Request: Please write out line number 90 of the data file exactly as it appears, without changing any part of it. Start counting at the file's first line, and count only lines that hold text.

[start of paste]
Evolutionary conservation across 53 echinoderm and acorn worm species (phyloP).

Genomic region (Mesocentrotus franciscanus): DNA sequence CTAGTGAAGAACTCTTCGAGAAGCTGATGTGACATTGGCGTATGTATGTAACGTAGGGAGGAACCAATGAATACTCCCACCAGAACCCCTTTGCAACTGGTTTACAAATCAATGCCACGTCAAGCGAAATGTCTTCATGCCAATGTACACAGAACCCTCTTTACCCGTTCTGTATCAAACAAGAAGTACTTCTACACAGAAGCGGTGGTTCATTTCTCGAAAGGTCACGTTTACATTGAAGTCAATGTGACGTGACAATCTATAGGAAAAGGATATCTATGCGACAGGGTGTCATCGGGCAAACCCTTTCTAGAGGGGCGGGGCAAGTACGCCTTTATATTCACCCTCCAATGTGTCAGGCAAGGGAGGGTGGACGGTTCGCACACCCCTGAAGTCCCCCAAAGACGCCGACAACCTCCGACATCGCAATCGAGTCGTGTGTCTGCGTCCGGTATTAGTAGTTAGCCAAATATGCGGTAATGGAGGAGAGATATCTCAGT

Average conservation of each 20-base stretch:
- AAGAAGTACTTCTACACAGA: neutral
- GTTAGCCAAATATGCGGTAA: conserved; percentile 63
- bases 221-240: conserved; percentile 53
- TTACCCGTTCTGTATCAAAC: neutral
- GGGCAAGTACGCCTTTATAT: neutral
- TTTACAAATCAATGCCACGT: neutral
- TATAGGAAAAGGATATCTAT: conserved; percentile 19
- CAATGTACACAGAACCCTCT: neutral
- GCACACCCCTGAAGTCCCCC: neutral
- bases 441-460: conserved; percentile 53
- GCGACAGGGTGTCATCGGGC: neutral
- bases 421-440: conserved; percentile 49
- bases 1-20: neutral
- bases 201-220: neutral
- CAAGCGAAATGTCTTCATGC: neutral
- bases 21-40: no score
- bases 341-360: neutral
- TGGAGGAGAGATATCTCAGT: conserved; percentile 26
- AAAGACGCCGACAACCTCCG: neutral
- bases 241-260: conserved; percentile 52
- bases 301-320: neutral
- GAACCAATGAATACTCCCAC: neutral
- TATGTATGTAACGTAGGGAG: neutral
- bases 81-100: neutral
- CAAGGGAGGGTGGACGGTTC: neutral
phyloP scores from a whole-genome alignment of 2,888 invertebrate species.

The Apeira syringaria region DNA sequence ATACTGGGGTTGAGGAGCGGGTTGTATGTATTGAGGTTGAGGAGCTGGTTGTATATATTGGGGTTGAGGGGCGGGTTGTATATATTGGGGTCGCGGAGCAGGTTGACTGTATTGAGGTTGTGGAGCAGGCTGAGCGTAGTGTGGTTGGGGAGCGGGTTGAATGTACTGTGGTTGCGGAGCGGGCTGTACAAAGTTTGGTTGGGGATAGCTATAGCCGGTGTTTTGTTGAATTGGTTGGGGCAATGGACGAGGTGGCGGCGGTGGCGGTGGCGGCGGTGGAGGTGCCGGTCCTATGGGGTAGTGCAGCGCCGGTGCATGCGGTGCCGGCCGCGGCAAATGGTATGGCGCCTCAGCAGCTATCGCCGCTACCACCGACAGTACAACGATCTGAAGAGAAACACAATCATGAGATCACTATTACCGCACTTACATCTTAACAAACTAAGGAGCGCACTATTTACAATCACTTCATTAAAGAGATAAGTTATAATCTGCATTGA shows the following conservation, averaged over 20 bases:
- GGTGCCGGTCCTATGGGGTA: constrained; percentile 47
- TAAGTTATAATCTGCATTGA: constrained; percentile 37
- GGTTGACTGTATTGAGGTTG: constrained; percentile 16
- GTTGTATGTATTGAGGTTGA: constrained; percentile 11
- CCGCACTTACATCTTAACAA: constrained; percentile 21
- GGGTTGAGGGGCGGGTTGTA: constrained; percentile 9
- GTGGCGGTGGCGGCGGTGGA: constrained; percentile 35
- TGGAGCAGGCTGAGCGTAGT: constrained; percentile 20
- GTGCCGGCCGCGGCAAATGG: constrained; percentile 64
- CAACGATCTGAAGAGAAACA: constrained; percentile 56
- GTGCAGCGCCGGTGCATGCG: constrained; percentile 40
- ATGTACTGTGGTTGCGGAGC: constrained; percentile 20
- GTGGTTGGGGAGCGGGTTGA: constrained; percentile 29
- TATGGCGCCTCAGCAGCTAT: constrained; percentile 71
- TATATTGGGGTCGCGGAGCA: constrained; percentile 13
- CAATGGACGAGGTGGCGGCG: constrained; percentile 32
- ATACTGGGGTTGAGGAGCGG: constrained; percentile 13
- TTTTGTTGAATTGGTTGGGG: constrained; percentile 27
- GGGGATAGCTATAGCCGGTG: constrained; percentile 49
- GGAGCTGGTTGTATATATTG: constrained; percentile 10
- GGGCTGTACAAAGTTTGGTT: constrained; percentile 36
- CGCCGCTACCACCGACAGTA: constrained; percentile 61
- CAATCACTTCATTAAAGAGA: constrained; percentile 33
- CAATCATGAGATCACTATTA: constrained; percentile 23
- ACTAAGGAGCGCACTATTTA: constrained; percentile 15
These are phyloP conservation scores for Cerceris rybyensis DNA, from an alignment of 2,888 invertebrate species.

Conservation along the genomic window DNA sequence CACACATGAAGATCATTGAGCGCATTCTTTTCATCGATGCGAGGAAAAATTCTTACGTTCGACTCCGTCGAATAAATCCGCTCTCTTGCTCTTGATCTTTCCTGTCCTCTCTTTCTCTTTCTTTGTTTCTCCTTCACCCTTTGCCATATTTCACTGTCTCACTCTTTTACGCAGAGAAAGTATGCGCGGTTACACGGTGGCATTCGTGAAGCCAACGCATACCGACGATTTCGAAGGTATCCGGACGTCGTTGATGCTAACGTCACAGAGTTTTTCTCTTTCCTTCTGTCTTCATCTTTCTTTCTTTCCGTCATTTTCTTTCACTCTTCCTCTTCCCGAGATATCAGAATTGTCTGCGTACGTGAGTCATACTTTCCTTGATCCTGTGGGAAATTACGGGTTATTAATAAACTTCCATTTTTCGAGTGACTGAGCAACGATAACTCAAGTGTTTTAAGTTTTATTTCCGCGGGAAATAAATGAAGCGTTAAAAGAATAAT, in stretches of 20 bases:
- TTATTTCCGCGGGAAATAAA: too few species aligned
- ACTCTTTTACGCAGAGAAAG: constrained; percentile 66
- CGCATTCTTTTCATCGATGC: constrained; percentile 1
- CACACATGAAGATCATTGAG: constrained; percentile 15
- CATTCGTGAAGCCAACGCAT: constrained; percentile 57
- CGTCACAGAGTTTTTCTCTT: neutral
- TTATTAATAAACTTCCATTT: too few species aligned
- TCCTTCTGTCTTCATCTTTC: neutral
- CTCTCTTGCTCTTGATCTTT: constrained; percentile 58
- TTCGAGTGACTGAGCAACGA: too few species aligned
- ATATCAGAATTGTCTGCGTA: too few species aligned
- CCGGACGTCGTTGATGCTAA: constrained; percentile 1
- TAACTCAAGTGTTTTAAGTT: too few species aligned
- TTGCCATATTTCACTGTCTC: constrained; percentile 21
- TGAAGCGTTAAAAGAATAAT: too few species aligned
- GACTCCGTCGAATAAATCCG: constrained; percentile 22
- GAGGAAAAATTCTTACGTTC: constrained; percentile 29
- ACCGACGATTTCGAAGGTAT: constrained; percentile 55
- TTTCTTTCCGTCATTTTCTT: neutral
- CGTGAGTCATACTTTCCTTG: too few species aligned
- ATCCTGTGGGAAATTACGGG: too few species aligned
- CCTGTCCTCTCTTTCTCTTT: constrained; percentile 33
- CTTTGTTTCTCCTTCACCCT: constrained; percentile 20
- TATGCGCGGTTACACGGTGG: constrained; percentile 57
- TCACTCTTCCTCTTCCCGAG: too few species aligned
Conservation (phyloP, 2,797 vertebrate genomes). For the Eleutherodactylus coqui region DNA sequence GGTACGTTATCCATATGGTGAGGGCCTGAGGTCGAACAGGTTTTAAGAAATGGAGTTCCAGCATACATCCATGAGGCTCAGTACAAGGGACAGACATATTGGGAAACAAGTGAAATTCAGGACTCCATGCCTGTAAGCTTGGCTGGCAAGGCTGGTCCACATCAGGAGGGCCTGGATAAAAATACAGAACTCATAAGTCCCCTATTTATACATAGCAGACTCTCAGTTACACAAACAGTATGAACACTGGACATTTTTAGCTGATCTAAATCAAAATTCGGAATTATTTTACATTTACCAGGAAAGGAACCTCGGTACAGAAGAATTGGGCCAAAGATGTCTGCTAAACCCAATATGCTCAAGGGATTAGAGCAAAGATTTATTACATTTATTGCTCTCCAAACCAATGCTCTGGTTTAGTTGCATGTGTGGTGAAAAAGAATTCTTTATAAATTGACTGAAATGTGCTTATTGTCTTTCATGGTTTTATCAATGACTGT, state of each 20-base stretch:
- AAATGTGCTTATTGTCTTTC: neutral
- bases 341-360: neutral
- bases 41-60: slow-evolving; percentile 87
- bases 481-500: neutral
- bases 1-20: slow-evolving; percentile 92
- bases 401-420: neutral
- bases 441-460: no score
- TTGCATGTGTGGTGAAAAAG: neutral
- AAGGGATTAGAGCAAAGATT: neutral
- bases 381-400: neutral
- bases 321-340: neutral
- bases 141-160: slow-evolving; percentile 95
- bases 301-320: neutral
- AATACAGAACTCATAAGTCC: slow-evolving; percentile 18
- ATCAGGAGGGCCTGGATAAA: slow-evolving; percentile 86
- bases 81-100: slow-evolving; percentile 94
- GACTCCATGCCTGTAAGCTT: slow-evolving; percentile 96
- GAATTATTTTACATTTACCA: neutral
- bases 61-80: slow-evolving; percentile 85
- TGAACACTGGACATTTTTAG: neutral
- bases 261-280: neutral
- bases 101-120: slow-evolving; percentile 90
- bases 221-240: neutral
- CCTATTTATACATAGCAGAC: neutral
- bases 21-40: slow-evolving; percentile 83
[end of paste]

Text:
- bases 441-460: no score